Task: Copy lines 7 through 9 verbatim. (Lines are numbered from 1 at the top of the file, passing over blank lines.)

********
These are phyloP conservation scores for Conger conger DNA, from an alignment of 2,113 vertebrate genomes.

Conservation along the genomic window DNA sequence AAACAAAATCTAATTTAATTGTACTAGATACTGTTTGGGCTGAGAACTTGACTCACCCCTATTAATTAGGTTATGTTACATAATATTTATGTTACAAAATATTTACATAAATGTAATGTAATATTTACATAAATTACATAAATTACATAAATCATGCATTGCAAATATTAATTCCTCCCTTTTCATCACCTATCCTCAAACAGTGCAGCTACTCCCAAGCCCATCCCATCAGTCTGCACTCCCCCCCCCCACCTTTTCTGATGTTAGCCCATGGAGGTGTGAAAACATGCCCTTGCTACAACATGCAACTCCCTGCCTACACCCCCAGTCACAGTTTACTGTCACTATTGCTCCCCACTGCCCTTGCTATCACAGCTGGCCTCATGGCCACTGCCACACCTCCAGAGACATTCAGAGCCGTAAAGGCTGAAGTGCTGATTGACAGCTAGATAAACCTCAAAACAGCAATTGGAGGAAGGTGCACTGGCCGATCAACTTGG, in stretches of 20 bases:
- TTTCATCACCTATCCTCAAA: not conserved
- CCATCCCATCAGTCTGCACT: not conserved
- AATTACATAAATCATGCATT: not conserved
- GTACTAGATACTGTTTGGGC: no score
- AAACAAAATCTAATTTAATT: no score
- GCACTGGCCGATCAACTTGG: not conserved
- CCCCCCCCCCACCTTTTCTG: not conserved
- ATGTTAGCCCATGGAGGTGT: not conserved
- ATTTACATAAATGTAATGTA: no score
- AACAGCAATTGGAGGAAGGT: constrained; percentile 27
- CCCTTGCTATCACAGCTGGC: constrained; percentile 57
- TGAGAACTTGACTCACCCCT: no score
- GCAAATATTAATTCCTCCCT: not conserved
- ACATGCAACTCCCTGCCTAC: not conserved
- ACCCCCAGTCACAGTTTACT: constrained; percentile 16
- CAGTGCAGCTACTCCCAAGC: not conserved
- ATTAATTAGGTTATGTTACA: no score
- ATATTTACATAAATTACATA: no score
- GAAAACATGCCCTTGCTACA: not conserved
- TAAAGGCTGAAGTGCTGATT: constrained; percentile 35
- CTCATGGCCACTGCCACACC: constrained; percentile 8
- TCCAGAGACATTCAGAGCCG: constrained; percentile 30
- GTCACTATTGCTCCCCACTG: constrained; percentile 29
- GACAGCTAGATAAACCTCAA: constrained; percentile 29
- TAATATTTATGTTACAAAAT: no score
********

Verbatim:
- AAACAAAATCTAATTTAATT: no score
- GCACTGGCCGATCAACTTGG: not conserved
- CCCCCCCCCCACCTTTTCTG: not conserved